Once the ideal volume of water for the best thrust .vs. mass transfer ratio has been found, it would be nice to know what forces are acting on the rocket in order to optimize performance.
The sum of all the forces on any object equals zero, so Fv + Fg + Fr = 0. This section will be completed later.
Fins in the Air Stream
It would now be great to begin improving the rocket performance. The first thing the students invariably suggest is to install fins. We began with paper fins, then went to paper with lamination over them. Then came cardboard fins, then cardboard with lamination over them. We devised a method of marking our bottle with perfectly vertical lines which were used as guides to have highly tuned fins. Rockets still tumbled tremendously in the air stream. This was obviously not yet the answer to good flight.
In our fin quest, we discovered a very convenient and cheap fin material that is easy to cut and attach. The plastic in which many store items are packaged is a fairly tough plastic that must be cut with scissors to get the part out of the package. Usually there is a small side and a much larger side at right angles to it. The right angle makes it easy to tape it to the rocket. Duck tape works, but clear packing tape can give a clean smooth edge. A little finesse with the tape yields beautiful fins. This is even easier than the 5-minute epoxy method we originally used with plastic fins. But since this is not yet the answer to good flight, why bother mentioning it now? Because it is time for experiment number 2.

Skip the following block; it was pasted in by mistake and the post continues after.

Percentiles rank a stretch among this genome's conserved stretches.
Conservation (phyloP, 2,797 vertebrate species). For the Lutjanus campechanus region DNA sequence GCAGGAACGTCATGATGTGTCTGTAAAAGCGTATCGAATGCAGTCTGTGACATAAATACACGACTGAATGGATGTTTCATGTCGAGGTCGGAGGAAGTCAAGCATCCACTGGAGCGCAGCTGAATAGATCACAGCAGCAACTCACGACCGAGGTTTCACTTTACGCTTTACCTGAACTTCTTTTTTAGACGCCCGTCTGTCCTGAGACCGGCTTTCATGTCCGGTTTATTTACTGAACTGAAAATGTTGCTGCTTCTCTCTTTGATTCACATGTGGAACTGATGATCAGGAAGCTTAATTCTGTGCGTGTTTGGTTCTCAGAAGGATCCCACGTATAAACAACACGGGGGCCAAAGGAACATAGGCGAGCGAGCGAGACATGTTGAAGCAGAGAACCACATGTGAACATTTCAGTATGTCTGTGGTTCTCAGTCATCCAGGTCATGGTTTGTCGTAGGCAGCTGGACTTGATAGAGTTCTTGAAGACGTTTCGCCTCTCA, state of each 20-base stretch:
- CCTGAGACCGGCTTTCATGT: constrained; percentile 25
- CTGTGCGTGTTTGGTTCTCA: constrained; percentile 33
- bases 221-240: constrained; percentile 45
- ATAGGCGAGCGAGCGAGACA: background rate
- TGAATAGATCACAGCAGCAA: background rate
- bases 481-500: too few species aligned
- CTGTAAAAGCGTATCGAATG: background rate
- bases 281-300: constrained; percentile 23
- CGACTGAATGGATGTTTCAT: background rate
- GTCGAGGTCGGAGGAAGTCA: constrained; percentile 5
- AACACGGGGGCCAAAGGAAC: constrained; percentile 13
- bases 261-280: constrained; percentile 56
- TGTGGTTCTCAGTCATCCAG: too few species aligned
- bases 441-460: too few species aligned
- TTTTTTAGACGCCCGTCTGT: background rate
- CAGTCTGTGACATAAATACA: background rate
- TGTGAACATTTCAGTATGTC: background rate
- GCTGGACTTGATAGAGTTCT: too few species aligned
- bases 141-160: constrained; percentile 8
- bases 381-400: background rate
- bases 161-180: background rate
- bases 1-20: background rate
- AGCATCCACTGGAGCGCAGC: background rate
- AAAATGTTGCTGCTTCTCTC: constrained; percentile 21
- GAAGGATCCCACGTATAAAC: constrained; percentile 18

Cut fins and tape them onto the bare bottle, then do a time test. More importantly, do an observation test. I have yet to see a bottle that performs any better with only fins attached, but who knows, maybe someone will surprise me. If it does, share your fin design with me. In any case, fins aren't yet the answer, so rip them off and proceed to experiment #3.
Inertia in Flight
Experiment number 3 involves a wooden meter stick or other thin &127;pole&127; to which you tape some large object. It should not be large enough to bend or break the stick when the taped object is on top and the bottom of the stick is on the floor. It should be as heavy as (or heavier than) a large apple. See the diagram. Now get the students to guess whether it is easier 5 to balance the stick with the weight on their finger, or the bottom of the stick on their finger. The mind naturally moves toward the big end down. Now let them try it.